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Mol Biol Cell. May 15, 2011; 22(10): 1686–1698.
PMCID: PMC3093321

An autocrine TGF-β/ZEB/miR-200 signaling network regulates establishment and maintenance of epithelial-mesenchymal transition

Marianne Bronner-Fraser, Monitoring Editor
California Institute of Technology

Abstract

 Epithelial-mesenchymal transition (EMT) is a form of cellular plasticity that is critical for embryonic development and tumor metastasis. A double-negative feedback loop involving the miR-200 family and ZEB (zinc finger E-box-binding homeobox) transcription factors has been postulated to control the balance between epithelial and mesenchymal states. Here we demonstrate using the epithelial Madin Darby canine kidney cell line model that, although manipulation of the ZEB/miR-200 balance is able to repeatedly switch cells between epithelial and mesenchymal states, the induction and maintenance of a stable mesenchymal phenotype requires the establishment of autocrine transforming growth factor-β (TGF-β) signaling to drive sustained ZEB expression. Furthermore, we show that prolonged autocrine TGF-β signaling induced reversible DNA methylation of the miR-200 loci with corresponding changes in miR-200 levels. Collectively, these findings demonstrate the existence of an autocrine TGF-β/ZEB/miR-200 signaling network that regulates plasticity between epithelial and mesenchymal states. We find a strong correlation between ZEBs and TGF-β and negative correlations between miR-200 and TGF-β and between miR-200 and ZEBs, in invasive ductal carcinomas, consistent with an autocrine TGF-β/ZEB/miR-200 signaling network being active in breast cancers.

INTRODUCTION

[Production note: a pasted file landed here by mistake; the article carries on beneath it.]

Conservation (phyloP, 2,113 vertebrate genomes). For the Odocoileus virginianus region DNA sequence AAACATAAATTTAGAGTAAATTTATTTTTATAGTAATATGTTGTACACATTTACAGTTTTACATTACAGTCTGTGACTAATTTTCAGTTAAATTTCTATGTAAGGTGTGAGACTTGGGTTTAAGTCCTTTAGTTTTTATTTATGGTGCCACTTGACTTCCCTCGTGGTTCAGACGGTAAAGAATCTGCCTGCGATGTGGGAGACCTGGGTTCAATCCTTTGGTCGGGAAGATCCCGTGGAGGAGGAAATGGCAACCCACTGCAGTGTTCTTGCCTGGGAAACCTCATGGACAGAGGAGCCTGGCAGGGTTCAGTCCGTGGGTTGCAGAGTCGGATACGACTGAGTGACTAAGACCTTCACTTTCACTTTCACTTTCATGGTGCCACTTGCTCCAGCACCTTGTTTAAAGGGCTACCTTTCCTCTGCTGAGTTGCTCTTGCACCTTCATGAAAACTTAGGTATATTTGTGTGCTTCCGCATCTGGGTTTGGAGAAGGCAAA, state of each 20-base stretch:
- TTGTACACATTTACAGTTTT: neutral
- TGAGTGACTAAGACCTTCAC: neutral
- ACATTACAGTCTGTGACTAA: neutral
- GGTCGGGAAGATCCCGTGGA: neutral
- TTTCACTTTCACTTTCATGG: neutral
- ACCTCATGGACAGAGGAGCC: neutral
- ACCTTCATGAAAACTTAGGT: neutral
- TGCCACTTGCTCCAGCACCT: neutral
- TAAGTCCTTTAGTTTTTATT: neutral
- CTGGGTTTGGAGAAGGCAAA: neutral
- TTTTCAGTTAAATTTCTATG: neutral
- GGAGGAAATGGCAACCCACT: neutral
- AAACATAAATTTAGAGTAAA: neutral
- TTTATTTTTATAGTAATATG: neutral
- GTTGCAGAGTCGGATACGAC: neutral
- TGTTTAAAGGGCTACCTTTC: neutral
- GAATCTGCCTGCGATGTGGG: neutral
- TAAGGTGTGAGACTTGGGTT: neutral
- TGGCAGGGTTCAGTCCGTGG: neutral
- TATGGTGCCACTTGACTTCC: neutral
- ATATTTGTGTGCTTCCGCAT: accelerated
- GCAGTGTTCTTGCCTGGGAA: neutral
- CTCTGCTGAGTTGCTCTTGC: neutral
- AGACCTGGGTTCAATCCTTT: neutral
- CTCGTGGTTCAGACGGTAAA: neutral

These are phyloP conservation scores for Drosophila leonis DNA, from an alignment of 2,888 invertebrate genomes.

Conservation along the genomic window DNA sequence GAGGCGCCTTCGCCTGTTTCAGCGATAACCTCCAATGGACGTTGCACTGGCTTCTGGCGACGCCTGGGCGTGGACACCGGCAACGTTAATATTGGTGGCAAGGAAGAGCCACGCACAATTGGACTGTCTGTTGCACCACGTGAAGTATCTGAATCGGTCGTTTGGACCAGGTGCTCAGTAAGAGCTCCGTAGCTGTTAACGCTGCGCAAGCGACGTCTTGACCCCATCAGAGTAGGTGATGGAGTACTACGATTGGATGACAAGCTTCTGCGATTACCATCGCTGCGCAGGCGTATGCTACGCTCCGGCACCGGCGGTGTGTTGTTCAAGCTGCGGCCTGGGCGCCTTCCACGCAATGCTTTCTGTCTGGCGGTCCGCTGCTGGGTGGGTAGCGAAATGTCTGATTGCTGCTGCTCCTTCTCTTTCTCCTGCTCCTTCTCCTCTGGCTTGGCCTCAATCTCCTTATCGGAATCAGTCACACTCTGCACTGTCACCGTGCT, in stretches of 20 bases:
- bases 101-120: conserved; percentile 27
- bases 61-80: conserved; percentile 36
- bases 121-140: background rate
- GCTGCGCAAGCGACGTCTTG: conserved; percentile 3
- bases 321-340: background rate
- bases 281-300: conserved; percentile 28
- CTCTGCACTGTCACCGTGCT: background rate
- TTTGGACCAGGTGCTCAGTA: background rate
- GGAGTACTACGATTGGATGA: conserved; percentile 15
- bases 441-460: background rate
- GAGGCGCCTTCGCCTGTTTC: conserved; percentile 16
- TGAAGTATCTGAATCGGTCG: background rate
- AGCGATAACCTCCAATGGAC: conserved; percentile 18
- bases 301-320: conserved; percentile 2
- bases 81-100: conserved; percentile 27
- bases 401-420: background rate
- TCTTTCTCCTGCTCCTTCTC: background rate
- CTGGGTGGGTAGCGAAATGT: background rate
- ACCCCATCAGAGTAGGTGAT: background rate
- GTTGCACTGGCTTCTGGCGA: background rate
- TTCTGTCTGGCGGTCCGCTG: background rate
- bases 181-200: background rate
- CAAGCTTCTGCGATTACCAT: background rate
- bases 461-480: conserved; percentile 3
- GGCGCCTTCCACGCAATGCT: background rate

In contrast to the traditional view of cellular differentiation as being a unidirectional and largely irreversible process, it is now recognized that many differentiated cells can retain a considerable degree of plasticity. This is exemplified by recent remarkable demonstrations of pluripotent stem cell (iPSC) generation from ostensibly fully differentiated cells through manipulation of key regulatory genes. It is also becoming apparent that formation of iPSCs from differentiated precursors has much in common with mesenchymal-epithelial transition (MET) (Li et al., 2010 blue right-pointing triangle; Samavarchi-Tehrani et al., 2010 blue right-pointing triangle). MET and its reverse, epithelial-mesenchymal transition (EMT), are prime examples of reversible differentiation processes that occur during normal development. Indeed, some tissues in the developing embryo are produced as the result of up to 3 successive cycles of EMT and MET (Thiery et al., 2009 blue right-pointing triangle). Such developmental plasticity requires that cells be capable of maintaining a stable differentiated phenotype yet retain the capacity to switch to an alternative phenotype. EMT has also been extensively demonstrated to enhance the invasive properties of epithelial tumor cells and promote tumor metastasis (Thiery, 2002 blue right-pointing triangle; Berx et al., 2007 blue right-pointing triangle). Recent studies have shown that this process is also associated with the acquisition of tumor initiating and self-renewal properties (Mani et al., 2008 blue right-pointing triangle) with interconversions between epithelial and mesenchymal states being postulated to influence tumor malignancy (Gupta et al., 2009 blue right-pointing triangle; Polyak and Weinberg, 2009 blue right-pointing triangle). Therefore, deciphering the pathways controlling epithelial cell plasticity has broad implications for our understanding of developmental processes and may represent important therapeutic targets for cellular reprogramming and tumorigenesis.